Armies, Supplying of

   Supplying a fifteenth-century army with food, clothing, and other necessary items was a difficult task that often limited the size of the force, affected its mobility, and influenced the strategy of its leaders. Three different methods were employed, usually in combination, to supply WARS OF THE ROSES armies—the troops carried their own supplies, purchased supplies from merchants accompanying the army, or lived off the land.
   Records for the armies EDWARD IV raised in the early 1480s to invade SCOTLAND indicate that huge quantities of mutton, bacon, beef (on the hoof), fish, grain, beans, and salt were collected at Newcastle, the army’s base. Large numbers of carts and horses were gathered to carry the food and such cooking supplies as kettles, ladles, and dishes, as well as such other necessary tools and equipment as axes, shovels, and sickles. Although most civil war armies were half or less the size of the 20,000- man force that Richard, duke of Gloucester (see Richard III, King of England), led northward in 1482, they still required lengthy wagon trains even to carry only a few days’ worth of supplies. Thus, even for brief campaigns—and most during the Wars of the Roses lasted for only days or weeks—troops quickly exhausted their food reserve and had to turn for supplies to merchants following the army or to foraging in their area of operations. Merchants and their vital supply trains could limit movement, especially when their numbers were added to the already large number of noncombatants who accompanied an army—servants (male and female), fletchers, carpenters, grooms, physicians, chaplains, cooks and bakers, and general laborers. The presence of merchants also required that a troop of soldiers—a contemporary military manual suggests no less than 400—be deployed to protect them and their wares.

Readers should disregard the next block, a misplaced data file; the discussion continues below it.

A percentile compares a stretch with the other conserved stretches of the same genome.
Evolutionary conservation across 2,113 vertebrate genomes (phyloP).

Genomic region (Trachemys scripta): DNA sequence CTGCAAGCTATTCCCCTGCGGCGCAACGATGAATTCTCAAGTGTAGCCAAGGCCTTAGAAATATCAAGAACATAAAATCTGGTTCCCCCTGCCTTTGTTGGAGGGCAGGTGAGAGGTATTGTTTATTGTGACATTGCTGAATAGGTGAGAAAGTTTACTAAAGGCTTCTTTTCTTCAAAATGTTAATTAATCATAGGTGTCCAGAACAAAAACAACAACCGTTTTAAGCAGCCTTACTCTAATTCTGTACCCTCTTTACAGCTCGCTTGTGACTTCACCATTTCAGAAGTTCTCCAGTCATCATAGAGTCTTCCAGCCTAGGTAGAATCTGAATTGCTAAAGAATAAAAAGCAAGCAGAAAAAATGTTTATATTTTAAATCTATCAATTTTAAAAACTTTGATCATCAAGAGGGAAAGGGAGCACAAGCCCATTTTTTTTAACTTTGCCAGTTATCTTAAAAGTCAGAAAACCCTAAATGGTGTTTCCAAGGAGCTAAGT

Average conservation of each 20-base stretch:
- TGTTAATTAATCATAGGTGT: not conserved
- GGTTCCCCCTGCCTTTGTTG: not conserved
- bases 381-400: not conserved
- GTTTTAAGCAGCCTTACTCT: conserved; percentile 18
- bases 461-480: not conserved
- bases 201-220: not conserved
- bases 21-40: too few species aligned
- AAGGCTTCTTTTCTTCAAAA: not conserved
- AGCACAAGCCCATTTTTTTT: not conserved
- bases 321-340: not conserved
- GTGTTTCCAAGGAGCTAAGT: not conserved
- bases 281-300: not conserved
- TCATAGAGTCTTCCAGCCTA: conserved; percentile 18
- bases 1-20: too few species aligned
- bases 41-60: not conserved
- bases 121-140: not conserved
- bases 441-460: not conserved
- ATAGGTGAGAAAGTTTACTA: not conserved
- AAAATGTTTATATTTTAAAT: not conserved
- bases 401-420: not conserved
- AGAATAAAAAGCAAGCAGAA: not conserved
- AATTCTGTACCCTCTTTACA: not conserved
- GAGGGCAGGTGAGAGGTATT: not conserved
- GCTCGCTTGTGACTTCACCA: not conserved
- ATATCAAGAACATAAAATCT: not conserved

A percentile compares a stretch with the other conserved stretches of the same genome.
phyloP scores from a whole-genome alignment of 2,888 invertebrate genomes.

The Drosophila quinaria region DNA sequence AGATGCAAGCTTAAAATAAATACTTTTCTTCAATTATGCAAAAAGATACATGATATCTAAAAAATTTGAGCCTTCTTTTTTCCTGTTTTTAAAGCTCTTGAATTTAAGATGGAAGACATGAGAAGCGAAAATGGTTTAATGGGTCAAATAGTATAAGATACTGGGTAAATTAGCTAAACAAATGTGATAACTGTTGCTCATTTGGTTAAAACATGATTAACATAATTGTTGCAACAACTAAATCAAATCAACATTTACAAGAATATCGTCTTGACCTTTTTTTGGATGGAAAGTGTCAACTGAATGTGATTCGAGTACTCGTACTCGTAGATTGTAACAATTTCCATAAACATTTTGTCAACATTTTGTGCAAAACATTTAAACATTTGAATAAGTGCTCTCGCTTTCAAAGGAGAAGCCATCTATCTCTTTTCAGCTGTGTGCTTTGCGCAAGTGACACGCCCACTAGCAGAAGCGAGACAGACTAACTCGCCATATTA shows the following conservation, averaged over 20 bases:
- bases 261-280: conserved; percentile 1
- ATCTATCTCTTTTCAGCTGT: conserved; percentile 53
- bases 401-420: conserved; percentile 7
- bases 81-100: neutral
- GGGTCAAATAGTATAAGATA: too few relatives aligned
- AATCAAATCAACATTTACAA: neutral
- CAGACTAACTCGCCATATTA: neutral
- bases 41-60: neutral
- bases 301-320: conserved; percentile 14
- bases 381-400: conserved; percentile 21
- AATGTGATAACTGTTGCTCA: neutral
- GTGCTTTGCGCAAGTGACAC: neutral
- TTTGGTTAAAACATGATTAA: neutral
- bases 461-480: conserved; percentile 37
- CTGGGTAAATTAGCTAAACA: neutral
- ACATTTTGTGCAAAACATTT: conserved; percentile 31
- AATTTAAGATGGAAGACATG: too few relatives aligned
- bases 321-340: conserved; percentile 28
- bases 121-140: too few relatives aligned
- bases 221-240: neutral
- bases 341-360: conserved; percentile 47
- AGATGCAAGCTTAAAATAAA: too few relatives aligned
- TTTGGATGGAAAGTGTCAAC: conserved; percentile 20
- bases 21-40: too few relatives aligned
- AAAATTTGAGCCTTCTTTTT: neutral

In a civil war, the practice of living off the country posed serious political risks. Taking supplies from the people of the countryside, even upon promise of payment, could easily degenerate into looting and turn friendly or neutral towns or regions into hostile territories disposed to favor the other side. The plundering that characterized the southward march of MARGARET OF ANJOU’s army in 1461 cost the Lancastrians much support in LONDON and southern England and gave a boost to Yorkist PROPAGANDA. Because only London, with perhaps 40,000 inhabitants, was larger than an army of 10,000, living off the land also limited movement into sparsely populated areas and encouraged operations near a larger town or in a richer agricultural area. Speed of movement was also affected by the problem of supply. In March 1470, Edward IV marched quickly northward to quell the uprisings instigated by Richard NEVILLE, earl of Warwick. However, before engaging the rebels, Edward had to spend four days in York collecting supplies; the food his troops carried with them had been exhausted on the march, and Warwick’s men, through their own foraging, had exhausted the supplies available in the countryside. The problem of supplying a large army in the field may have been the main reason civil war commanders tended to seek rather than avoid battle, so as to quickly end campaigns and disband armies.
   Further Reading: Boardman, Andrew W., The Medieval Soldier in the Wars of the Roses (Stroud, Gloucestershire, UK: Sutton Publishing, 1998); Gillingham, John, The Wars of the Roses (Baton Rouge: Louisiana State University Press, 1981); Goodman, Anthony, The Wars of the Roses (New York: Dorset Press, 1981); Ross, Charles, The Wars of the Roses (New York: Thames and Hudson, 1987).

Encyclopedia of the Wars of the Roses. . 2001.

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